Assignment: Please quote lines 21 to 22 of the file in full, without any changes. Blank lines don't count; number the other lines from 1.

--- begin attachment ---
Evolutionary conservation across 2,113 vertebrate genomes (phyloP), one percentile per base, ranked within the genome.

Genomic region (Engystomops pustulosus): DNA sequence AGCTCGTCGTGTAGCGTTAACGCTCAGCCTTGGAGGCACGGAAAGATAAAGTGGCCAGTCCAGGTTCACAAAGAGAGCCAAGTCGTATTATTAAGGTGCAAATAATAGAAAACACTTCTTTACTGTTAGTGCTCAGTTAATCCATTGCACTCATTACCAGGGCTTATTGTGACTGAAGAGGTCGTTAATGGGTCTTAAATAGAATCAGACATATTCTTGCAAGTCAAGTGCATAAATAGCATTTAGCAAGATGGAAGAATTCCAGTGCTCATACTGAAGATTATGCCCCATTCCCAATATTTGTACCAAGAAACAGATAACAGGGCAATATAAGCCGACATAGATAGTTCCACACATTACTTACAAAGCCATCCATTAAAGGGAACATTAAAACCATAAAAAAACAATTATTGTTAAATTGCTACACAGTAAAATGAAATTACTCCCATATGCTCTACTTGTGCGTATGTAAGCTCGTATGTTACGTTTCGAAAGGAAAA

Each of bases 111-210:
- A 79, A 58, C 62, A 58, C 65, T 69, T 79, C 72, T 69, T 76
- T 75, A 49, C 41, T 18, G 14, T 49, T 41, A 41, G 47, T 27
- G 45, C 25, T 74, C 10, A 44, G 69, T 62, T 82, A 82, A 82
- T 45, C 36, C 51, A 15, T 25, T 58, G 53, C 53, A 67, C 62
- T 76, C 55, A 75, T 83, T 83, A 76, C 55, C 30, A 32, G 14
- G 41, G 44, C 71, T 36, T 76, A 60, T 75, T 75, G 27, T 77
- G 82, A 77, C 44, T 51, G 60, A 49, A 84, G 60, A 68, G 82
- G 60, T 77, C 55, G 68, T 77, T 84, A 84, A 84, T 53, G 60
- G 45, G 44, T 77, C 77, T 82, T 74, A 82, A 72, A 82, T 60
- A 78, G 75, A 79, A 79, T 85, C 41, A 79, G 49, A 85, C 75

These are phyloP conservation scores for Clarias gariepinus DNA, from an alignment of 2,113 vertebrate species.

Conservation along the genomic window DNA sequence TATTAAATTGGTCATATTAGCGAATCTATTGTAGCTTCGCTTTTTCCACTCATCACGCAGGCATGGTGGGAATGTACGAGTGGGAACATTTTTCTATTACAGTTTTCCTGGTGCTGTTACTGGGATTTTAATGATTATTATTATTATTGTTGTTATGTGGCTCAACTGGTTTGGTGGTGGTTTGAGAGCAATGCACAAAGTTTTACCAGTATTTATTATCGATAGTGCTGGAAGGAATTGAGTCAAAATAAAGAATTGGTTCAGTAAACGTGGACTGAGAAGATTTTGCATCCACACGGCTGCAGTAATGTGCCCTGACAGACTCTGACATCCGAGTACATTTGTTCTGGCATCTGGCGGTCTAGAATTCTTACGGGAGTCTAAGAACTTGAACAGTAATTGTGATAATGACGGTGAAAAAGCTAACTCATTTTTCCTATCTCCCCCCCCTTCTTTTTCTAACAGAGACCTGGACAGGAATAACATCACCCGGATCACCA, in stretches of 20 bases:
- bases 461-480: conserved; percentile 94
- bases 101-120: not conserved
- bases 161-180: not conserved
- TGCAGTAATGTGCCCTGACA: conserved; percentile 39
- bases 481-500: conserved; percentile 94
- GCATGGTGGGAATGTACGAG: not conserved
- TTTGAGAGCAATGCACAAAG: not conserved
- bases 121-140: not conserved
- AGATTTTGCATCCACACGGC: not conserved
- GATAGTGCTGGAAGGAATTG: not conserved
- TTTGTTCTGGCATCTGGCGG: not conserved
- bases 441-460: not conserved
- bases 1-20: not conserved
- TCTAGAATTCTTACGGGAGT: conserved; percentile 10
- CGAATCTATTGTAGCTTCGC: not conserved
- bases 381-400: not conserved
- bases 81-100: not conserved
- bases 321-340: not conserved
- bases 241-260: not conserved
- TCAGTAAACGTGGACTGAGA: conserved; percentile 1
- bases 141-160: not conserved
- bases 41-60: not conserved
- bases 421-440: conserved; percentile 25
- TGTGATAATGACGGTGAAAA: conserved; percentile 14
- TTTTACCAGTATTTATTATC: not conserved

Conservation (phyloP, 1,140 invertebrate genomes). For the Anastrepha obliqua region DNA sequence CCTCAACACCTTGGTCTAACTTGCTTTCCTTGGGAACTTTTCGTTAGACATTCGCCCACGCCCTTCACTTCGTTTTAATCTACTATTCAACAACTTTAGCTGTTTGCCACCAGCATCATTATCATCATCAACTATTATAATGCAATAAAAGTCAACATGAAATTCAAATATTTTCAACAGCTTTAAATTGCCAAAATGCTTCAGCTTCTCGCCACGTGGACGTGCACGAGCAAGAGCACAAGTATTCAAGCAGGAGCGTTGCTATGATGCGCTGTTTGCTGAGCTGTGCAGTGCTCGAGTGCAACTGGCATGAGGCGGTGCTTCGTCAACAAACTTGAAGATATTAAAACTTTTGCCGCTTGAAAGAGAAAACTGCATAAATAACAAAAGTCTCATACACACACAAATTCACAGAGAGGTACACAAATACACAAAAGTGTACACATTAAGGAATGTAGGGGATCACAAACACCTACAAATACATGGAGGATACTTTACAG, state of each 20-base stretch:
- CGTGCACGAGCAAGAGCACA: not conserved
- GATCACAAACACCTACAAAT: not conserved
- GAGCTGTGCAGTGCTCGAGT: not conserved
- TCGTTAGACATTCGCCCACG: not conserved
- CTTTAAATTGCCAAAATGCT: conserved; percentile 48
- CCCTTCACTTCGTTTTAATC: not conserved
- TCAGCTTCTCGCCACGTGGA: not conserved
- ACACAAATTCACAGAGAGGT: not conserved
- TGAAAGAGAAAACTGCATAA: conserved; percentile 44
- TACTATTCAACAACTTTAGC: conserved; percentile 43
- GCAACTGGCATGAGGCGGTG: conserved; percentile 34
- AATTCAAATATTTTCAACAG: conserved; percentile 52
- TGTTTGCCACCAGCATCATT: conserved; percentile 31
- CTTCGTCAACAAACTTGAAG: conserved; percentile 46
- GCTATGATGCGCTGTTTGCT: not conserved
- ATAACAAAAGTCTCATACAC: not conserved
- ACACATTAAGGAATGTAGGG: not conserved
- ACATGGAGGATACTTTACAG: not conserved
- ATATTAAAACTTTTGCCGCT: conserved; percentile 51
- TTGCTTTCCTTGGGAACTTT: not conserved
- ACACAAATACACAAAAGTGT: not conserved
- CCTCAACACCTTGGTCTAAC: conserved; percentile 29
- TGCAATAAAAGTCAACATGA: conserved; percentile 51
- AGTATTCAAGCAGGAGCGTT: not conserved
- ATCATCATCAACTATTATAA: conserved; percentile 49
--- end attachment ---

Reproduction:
- GCATGGTGGGAATGTACGAG: not conserved
- TTTGAGAGCAATGCACAAAG: not conserved